(15. The human embryo (upper fig.) is from Ecker, 'Icones Phys.,' 1851-1859, tab. xxx. fig. 2. This embryo was ten lines in length, so that the drawing is much magnified. The embryo of the dog is from Bischoff, 'Entwicklungsgeschichte des Hunde-Eies,' 1845, tab. xi. fig. 42B. This drawing is five times magnified, the embryo being twenty-five days old. The internal viscera have been omitted, and the uterine appendages in both drawings removed. I was directed to these figures by Prof. Huxley, from whose work, 'Man's Place in Nature,' the idea of giving them was taken. Haeckel has also given analogous drawings in his 'Schopfungsgeschichte.')
After the foregoing statements made by such high authorities, it would be superfluous on my part to give a number of borrowed details, shewing that the embryo of man closely resembles that of other mammals. It may, however, be added, that the human embryo likewise resembles certain low forms when adult in various points of structure. For instance, the heart at first exists as a simple pulsating vessel; the excreta are voided through a cloacal passage; and the os coccyx projects like a true tail, "extending considerably beyond the rudimentary legs." (16. Prof. Wyman in 'Proceedings of the American Academy of Sciences,' vol. iv. 1860, p. 17.) In the embryos of all air-breathing vertebrates, certain glands, called the corpora Wolffiana, correspond with, and act like the kidneys of mature fishes. (17. Owen, 'Anatomy of Vertebrates,' vol. i. p. 533.) Even at a later embryonic period, some striking resemblances between man and the lower animals may be observed. Bischoff says that "the convolutions of the brain in a human foetus at the end of the seventh month reach about the same stage of development as in a baboon when adult." (18. 'Die Grosshirnwindungen des Menschen,' 1868, s. 95.) The great toe, as Professor Owen remarks (19. 'Anatomy of Vertebrates,' vol. ii. p. 553.), "which forms the fulcrum when standing or walking, is perhaps the most characteristic peculiarity in the human structure;" but in an embryo, about an inch in length, Prof. Wyman (20. 'Proc. Soc. Nat. Hist.' Boston, 1863, vol. ix. p. 185.) found "that the great toe was shorter than the others; and, instead of being parallel to them, projected at an angle from the side of the foot, thus corresponding with the permanent condition of this part in the quadrumana." I will conclude with a quotation from Huxley (21. 'Man's Place in Nature,' p. 65.) who after asking, does man originate in a different way from a dog, bird, frog or fish? says, "the reply is not doubtful for a moment; without question, the mode of origin, and the early stages of the development of man, are identical with those of the animals immediately below him in the scale: without a doubt in these respects, he is far nearer to apes than the apes are to the dog."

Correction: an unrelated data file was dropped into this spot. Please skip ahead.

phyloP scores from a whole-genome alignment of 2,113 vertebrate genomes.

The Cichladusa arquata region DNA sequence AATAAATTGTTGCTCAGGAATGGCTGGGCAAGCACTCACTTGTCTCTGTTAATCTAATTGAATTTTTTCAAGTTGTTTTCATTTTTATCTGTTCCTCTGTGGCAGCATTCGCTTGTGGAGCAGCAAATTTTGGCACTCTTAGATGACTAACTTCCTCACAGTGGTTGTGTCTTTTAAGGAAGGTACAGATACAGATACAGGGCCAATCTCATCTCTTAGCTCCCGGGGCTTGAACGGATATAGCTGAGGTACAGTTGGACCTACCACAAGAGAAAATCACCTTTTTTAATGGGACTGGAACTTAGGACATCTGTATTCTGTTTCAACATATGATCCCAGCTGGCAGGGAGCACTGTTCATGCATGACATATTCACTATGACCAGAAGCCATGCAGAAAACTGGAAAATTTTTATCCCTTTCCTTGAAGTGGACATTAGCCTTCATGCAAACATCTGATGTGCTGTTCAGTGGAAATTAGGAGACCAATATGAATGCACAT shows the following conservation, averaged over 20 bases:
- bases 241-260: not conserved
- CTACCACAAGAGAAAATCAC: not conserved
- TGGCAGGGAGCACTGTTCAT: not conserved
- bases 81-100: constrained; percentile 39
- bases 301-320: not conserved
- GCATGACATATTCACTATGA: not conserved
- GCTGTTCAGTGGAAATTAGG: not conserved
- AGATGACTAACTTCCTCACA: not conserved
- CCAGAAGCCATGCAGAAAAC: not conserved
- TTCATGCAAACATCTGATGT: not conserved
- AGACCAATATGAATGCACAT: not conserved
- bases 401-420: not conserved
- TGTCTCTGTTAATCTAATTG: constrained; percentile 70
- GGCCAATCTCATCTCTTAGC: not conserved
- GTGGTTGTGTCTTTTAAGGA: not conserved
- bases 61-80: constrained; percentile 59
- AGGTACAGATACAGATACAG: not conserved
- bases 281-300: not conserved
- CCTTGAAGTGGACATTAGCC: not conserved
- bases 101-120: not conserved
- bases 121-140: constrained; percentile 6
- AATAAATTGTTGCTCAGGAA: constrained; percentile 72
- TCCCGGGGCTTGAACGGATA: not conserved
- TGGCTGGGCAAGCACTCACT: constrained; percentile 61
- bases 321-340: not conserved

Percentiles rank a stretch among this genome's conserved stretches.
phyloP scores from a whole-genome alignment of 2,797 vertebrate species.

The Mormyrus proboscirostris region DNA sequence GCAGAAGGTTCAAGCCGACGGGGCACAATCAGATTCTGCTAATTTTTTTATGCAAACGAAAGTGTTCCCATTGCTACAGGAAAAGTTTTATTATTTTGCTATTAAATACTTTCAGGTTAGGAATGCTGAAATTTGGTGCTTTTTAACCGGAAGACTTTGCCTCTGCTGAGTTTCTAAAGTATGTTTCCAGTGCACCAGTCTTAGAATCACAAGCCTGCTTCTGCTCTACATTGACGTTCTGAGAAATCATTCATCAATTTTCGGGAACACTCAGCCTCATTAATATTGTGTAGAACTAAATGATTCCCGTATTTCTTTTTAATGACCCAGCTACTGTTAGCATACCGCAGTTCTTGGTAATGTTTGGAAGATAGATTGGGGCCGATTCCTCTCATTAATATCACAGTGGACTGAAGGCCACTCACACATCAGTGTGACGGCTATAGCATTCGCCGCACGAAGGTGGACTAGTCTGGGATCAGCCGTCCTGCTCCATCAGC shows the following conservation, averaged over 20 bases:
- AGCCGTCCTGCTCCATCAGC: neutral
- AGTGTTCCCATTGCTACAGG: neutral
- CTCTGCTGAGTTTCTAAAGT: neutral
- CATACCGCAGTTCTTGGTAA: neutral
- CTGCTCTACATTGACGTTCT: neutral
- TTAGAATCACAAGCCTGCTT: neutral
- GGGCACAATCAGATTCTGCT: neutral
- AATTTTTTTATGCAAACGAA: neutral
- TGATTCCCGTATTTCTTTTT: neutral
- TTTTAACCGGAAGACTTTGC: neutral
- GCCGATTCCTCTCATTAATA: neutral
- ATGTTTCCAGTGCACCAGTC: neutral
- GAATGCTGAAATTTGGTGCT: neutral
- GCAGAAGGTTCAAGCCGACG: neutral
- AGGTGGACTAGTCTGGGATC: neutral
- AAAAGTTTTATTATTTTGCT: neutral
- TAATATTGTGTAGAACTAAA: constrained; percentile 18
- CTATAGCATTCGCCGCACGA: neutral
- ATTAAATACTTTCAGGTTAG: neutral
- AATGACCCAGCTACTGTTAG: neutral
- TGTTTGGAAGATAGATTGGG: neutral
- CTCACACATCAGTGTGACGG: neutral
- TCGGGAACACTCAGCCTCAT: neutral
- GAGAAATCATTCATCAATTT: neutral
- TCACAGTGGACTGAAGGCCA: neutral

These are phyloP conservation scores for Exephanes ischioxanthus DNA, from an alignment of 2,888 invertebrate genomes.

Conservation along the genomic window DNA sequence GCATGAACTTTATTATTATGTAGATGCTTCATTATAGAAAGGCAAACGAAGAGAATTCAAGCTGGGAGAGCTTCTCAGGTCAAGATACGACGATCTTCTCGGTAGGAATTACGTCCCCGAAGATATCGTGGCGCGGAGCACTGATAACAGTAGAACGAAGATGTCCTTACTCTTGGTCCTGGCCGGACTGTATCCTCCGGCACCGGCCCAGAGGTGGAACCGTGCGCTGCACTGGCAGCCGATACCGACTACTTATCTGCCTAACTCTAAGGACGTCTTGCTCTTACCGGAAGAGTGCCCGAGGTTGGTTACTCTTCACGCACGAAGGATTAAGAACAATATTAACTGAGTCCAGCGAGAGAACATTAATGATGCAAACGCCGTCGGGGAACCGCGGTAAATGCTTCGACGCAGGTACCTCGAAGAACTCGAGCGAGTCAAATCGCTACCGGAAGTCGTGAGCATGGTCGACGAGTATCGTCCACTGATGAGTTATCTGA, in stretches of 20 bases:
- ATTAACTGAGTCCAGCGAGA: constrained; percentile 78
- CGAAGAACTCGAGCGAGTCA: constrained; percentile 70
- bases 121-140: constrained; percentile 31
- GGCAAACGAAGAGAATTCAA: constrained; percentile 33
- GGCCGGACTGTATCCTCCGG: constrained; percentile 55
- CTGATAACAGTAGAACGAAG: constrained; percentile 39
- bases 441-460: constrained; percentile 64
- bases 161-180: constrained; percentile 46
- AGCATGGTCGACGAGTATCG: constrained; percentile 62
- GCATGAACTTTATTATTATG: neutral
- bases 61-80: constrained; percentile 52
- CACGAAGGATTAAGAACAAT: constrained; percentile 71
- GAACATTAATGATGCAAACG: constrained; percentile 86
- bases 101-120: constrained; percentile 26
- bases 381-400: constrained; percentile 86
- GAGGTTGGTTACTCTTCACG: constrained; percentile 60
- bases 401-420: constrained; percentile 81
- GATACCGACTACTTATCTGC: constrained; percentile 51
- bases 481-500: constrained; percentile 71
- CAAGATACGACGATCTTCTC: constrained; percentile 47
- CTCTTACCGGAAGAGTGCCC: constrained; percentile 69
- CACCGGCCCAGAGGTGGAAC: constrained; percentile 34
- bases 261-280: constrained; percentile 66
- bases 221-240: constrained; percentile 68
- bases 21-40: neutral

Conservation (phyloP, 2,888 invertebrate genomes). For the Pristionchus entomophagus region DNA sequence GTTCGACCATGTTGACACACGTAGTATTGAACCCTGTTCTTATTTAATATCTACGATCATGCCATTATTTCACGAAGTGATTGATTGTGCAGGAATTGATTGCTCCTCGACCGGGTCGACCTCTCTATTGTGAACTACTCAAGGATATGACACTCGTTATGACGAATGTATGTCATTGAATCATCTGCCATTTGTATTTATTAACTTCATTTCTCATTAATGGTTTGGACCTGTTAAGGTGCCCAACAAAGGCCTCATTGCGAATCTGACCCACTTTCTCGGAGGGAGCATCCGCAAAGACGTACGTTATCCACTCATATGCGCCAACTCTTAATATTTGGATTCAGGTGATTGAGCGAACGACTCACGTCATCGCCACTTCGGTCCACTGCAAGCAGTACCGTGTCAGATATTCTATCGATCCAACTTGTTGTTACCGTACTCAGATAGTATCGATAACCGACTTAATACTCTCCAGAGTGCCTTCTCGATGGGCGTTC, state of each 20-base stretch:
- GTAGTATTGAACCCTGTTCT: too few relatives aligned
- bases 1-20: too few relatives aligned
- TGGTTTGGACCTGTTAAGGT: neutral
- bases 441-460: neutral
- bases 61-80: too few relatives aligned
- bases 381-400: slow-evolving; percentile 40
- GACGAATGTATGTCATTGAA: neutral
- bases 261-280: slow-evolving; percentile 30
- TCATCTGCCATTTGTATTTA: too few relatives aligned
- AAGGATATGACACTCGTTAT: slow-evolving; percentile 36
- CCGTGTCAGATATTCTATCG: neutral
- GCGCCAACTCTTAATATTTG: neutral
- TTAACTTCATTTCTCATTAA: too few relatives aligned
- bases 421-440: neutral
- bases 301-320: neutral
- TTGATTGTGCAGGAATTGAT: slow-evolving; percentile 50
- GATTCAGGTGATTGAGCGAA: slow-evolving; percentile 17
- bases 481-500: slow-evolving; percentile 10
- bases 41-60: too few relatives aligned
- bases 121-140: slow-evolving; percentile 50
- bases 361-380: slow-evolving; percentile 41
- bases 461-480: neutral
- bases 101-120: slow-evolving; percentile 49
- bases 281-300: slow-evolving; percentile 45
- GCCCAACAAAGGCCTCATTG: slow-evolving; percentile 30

This subject, though not intrinsically more important than the two last, will for several reasons be treated here more fully. (22. I had written a rough copy of this chapter before reading a valuable paper, "Caratteri rudimentali in ordine all' origine dell' uomo" ('Annuario della Soc. d. Naturalisti,' Modena, 1867, p. 81), by G. Canestrini, to which paper I am considerably indebted. Haeckel has given admirable discussions on this whole subject, under the title of Dysteleology, in his 'Generelle Morphologie' and 'Schopfungsgeschichte.') Not one of the higher animals can be named which does not bear some part in a rudimentary condition; and man forms no exception to the rule. Rudimentary organs must be distinguished from those that are nascent; though in some cases the distinction is not easy. The former are either absolutely useless, such as the mammae of male quadrupeds, or the incisor teeth of ruminants which never cut through the gums; or they are of such slight service to their present possessors, that we can hardly suppose that they were developed under the conditions which now exist. Organs in this latter state are not strictly rudimentary, but they are tending in this direction.